The Ardenese, a highly advanced race, rule dozens of worlds, crossing the stars in ships that rip holes in space…until they encounter an enemy they come to know only as the Horde.

First discovered on a colony world, the energy-devouring Horde manage to secrete themselves aboard Ardenese starships. One by one the colonies fall, until all that remains is the homeworld and the capital city, Rhomane.

Even protected by barriers and nearly impregnable walls, the Ardenese know they are doomed. In the end, and it is surely near, they will all die, subject to the hideous ravages of the Horde. To ensure the survival of their race, the handful of survivors turn their fates over to the Architect, a massive AI computer.

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Wanderings on Writing by Jane Lindskold: Enter to Win a Signed Copy!

Tuesday, March 3rd, 2015 | Posted by Emily Mah

It’s been a while since I’ve posted, but I am back! In the months since you last heard from me I started up a ebook and paperback formatting company, and we’ve formatted some very cool stuff. The coolest, I will post about here on the site (note, this is not all I will post about and I do not benefit commercially from these postings. This is all stuff I want to shout from the rooftops because of its coolness.)

First up is: Wanderings on Writing by Jane Lindskold, which is a compilation of essays about writing, plotting, storycrafting, characterization and much, much more. She is giving away a signed copy here –> a Rafflecopter giveaway.

Wanderings On Writing-small

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February 2015 Nightmare Magazine Now on Sale

Monday, March 2nd, 2015 | Posted by John ONeill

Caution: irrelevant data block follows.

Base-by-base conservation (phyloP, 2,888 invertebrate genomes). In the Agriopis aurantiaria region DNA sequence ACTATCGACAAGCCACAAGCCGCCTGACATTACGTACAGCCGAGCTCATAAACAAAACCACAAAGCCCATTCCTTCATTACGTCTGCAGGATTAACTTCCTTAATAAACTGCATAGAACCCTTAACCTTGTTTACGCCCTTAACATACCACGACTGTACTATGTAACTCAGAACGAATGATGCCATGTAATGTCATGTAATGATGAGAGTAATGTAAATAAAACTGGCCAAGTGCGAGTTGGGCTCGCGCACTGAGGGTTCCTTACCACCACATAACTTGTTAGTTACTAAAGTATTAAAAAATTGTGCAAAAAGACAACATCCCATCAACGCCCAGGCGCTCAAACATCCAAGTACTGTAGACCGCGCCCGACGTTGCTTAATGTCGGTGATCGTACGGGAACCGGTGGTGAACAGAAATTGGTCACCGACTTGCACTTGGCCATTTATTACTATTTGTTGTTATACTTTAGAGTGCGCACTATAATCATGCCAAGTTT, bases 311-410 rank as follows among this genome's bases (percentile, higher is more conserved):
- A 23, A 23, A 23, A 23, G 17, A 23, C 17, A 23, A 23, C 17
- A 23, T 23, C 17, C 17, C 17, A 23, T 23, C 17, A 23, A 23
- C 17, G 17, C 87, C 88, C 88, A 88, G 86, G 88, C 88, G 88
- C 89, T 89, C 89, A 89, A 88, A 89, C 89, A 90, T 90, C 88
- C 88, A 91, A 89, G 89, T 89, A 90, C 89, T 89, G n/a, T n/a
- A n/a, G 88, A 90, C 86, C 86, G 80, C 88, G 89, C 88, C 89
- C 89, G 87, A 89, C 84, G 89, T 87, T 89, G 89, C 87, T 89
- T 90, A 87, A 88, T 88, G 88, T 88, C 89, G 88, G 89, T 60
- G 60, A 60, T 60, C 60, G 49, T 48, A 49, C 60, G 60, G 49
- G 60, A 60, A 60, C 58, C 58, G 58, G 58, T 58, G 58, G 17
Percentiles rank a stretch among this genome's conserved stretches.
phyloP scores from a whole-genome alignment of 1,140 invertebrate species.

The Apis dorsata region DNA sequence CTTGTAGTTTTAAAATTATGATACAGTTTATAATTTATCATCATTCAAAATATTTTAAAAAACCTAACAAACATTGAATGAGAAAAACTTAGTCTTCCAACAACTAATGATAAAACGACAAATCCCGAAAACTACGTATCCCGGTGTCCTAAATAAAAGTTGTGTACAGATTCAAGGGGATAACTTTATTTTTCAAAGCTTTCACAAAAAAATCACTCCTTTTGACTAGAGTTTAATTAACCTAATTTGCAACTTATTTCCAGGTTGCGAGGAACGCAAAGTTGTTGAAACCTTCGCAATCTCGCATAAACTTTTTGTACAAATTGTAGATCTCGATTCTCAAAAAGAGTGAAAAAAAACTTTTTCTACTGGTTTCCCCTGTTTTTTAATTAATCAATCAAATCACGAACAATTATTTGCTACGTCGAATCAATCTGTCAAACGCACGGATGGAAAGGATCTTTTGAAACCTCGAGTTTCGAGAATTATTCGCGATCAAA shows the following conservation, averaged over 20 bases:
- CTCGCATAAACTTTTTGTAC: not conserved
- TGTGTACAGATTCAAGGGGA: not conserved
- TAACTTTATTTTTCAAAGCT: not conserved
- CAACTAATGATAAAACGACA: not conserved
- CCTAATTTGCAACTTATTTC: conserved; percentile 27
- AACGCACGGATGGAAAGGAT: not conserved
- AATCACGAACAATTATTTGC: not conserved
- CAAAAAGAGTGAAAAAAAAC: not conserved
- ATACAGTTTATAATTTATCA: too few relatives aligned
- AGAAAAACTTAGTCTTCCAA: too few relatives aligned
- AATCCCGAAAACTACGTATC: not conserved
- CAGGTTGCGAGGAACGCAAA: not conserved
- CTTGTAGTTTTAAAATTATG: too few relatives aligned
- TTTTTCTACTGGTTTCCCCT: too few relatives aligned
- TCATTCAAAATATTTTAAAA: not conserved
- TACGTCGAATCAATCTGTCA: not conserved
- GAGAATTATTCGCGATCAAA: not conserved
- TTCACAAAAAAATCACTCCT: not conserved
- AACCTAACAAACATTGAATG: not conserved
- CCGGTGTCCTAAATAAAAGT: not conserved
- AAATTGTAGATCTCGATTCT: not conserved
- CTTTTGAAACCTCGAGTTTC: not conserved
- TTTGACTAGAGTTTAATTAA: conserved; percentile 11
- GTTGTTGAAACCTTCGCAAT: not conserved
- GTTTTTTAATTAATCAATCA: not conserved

Nightmare Issue 29-smallThe February 2015 issue of Nightmare Magazine is now available. (Truthfully, issue 30 will be on sale any day now too, but I’ll get to that later.)

Nightmare is the sister publication of the highly-regarded science fiction and fantasy magazine Lightspeed. It’s an online magazine of horror and dark fantasy, with a broad focus — editor John Joseph Adams promises you’ll find all kinds of horror within, from zombie stories and haunted house tales to visceral psychological horror.

This issue has two pieces of original fiction:

“The Garden” by Karen Munro
“Descent” by and Carmen Maria Machado

As well as two reprints:

“Fishfly Season” by Halli Villegas
“Cult by Brian Evenson

There’s also the latest installment of their column on horror, “The H Word,” plus author spotlights, a showcase on thecover artist, and an interview with award-winning author Chuck Palahniuk.

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The Public Life of Sherlock Holmes: The Lords of Dus

Monday, March 2nd, 2015 | Posted by Bob Byrne

Dus_BasiliskThe eighties was full of epic fantasy series’ by the likes of David Eddings, Raymond Feist, Stephen R. Donaldson, Terry Brooks and Katherine Kurtz, to name a few. While many remain giants in the history of the genre, Lawrence Watt-Evans wrote a largely forgotten series: The Lords of Dus.

Watt-Evans has written quite a bit of fantasy, science fiction and horror and is probably best known for his Ethshar series. Ethshar was created as a role-playing game world and he ended up writing many novels and short stories using the setting.

Watt-Evans had flunked out of Princeton’s architectural school and had to wait a year before he could re-apply. He had heard (the possibly apocryphal story) that Larry Niven started his career by deciding to write for one year and if he sold something, continue on: if he didn’t, he’d give it up. Watt-Evans decided to do the same and wrote a slew of short stories, selling one.

He did go back to school, but he wrote a novel (The Cyborg and the Sorcerer) on a summer break and after two years of college, gave it up to make a living with the typewriter (as a writer, not a typewriter salesman).

Influenced by Robert E. Howard, Michael Moorcock and Lin Carter’s anthologies (Flashing Swords, anyone?), he was ready to spin a fantasy saga featuring a non-human (but less effete than a Melnibonian) hero. Thus, the race of overmen.

He wanted to write a ‘quest’ series, so he needed somebody to tell Garth what to do. He borrowed from Robert Chambers and came up with The King in Yellow (yes, people were influenced by Chambers before HBO’s True Detective). So, we had a sort of Elric meets the Labors of Hercules.